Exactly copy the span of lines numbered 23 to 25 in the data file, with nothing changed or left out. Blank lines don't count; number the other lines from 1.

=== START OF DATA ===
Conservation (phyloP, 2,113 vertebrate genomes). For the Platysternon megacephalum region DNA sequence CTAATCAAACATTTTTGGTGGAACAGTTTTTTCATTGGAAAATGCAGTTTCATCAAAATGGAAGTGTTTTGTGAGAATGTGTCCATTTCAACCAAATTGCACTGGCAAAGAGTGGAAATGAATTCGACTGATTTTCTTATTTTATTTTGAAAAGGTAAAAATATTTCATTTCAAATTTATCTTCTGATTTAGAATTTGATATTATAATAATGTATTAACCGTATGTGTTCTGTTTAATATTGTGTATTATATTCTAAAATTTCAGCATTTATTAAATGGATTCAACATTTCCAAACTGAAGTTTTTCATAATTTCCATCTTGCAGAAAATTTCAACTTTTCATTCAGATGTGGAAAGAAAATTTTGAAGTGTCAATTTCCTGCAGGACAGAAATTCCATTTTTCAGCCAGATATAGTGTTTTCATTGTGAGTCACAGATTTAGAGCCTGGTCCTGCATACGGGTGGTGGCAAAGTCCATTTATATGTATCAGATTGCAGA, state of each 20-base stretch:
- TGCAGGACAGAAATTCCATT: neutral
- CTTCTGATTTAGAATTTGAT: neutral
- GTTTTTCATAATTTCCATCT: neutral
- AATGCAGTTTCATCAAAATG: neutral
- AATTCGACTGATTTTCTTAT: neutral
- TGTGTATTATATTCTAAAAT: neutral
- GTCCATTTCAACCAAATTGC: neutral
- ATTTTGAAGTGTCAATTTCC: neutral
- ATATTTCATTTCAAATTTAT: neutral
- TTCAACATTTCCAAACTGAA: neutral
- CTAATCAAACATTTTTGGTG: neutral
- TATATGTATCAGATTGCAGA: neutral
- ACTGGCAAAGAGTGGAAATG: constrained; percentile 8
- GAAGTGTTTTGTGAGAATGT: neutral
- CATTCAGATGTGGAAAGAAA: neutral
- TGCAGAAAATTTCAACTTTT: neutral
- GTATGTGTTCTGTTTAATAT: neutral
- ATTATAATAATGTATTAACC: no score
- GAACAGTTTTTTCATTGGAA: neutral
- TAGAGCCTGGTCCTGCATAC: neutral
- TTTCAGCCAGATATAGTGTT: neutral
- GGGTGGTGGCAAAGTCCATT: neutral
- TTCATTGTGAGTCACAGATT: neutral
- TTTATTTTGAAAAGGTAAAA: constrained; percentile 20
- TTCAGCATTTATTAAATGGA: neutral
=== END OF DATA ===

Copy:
- GGGTGGTGGCAAAGTCCATT: neutral
- TTCATTGTGAGTCACAGATT: neutral
- TTTATTTTGAAAAGGTAAAA: constrained; percentile 20